EU’s Antitrust Probes of Big Tech Aren’t Over, Vestager Says
A European Union antitrust crackdown on big technology firms is “definitely not done yet,” EU Competition Commissioner Margrethe Vestager told Bloomberg TV, citing probes into Amazon.com Inc. and Google.
“We have a probe into the Amazon use of data because they both host a lot of businesses but they also compete against those businesses themselves. We want to figure out if this a fair use of data,” she said in an interview. On Google, “we’re still looking into the question” of searches for jobs and local services.
Vestager shut down her last big Google case in March with a 1.49 billion euro ($1.7 billion) fine that helped to pull down owner Alphabet Inc.’s earnings. She’s fined the U.S. giant 8.2 billion euros and demanded changes over how it displays rival shopping search results and how it distributes its apps for Android mobile phones. Google risks more fines if it doesn’t make changes that trigger more competition.
How online giants handle smaller firms they host on their platforms is a big focus for the EU. Regulators quizzed local search and travel providers last year to ask how traffic to their sites rose or fell when Google made changes to its search algorithm. Hotel and flight reservation services have pushed the EU to check whether Google diverts search traffic to its own services.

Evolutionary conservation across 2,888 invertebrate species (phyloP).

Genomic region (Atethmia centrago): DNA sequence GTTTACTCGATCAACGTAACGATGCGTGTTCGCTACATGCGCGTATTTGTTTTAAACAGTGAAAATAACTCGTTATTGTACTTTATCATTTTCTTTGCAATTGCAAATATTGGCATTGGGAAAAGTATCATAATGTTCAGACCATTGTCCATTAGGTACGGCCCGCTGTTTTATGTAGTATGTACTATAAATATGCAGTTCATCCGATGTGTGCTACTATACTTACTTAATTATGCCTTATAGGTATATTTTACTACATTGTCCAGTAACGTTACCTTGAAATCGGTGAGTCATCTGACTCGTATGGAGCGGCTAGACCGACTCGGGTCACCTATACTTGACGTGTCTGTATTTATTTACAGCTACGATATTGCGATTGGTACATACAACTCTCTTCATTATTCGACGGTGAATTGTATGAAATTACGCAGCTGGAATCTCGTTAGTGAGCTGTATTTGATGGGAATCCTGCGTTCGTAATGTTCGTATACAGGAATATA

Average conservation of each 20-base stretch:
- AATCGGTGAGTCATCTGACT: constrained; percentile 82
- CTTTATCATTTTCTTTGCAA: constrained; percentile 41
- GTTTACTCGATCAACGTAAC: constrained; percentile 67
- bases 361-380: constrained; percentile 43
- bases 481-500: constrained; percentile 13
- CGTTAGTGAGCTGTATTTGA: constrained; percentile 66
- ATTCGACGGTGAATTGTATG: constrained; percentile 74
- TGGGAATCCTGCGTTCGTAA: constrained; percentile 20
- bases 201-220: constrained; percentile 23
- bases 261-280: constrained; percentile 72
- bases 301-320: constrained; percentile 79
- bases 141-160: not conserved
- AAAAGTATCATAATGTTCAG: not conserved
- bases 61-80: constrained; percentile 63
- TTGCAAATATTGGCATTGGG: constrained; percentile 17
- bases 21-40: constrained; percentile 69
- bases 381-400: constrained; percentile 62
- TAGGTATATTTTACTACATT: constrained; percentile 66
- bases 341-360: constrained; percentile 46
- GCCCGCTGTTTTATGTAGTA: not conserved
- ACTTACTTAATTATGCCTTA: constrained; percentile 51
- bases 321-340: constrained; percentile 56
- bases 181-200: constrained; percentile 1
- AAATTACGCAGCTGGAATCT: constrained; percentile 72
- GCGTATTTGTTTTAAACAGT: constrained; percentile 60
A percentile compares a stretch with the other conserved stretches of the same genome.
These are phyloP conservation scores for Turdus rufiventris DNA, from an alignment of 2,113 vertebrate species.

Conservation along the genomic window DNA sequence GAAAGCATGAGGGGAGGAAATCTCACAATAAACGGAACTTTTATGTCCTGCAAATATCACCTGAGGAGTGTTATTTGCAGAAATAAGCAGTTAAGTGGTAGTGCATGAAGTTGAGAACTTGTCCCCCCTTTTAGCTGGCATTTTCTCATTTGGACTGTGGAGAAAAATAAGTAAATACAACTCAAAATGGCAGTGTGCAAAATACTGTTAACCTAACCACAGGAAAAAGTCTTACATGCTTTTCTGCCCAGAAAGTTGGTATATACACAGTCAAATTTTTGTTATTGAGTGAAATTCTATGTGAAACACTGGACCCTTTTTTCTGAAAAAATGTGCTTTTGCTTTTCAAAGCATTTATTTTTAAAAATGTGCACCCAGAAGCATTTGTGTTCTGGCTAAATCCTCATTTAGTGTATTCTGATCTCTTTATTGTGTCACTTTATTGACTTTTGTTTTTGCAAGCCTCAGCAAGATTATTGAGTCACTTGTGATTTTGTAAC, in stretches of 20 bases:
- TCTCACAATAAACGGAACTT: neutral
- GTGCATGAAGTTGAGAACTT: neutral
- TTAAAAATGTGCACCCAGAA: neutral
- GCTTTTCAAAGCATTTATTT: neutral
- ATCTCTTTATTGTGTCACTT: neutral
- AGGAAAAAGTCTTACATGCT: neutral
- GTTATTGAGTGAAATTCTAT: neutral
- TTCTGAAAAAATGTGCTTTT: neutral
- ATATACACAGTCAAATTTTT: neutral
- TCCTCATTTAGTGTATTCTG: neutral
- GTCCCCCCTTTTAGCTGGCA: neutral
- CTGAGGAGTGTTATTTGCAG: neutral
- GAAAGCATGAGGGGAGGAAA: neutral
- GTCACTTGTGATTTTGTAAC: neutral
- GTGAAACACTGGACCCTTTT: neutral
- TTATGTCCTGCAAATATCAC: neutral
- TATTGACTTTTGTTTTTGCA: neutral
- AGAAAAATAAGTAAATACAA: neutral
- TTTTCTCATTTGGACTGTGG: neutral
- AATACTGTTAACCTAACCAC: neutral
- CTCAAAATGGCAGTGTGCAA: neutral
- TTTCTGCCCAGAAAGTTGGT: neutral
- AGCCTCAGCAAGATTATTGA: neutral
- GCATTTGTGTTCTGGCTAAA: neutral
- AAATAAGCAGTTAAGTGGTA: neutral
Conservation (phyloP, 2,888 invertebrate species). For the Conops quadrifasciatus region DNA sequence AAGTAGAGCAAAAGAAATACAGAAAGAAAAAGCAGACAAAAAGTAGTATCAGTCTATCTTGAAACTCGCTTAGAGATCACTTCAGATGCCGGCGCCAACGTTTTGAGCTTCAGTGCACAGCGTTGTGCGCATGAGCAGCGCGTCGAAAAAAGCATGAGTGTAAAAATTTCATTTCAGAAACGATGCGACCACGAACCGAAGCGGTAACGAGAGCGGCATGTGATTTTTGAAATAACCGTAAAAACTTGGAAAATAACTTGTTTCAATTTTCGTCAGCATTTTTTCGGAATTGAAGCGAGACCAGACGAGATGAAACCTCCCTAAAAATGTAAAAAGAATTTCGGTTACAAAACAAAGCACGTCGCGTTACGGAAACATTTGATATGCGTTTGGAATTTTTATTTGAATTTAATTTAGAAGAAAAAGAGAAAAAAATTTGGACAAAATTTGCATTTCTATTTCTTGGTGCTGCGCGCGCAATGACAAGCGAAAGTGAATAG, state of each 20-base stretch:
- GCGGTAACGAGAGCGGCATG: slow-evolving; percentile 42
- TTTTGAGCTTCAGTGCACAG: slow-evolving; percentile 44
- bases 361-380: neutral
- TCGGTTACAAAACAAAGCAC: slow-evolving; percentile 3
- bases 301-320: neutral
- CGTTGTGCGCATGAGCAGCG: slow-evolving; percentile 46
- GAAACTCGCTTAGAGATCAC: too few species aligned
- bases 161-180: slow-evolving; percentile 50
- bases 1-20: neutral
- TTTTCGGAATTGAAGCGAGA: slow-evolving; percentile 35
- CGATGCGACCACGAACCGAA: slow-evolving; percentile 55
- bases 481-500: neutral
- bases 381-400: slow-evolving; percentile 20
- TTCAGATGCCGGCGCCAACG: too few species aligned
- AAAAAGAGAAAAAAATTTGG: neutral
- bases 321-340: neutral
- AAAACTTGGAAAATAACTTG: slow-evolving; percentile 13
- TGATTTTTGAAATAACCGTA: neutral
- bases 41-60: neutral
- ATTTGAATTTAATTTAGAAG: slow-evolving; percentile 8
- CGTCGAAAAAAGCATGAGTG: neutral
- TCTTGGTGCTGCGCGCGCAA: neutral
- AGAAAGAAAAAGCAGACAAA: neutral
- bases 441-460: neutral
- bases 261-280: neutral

Amazon may be the EU’s next target. Vestager has said she expects to move forward with the probe, which is currently labeled as a preliminary investigation, later this year after regulators finish sifting through evidence they’ve sought from hundreds of retailers that use the platform.
The next step, if any, would be to open a formal investigation. Vestager didn’t mention Apple Inc. in the interview, which may also face antitrust trouble if the EU backs a Spotify Technology SA complaint over how the iPhone maker takes a cut of sales on its App store.
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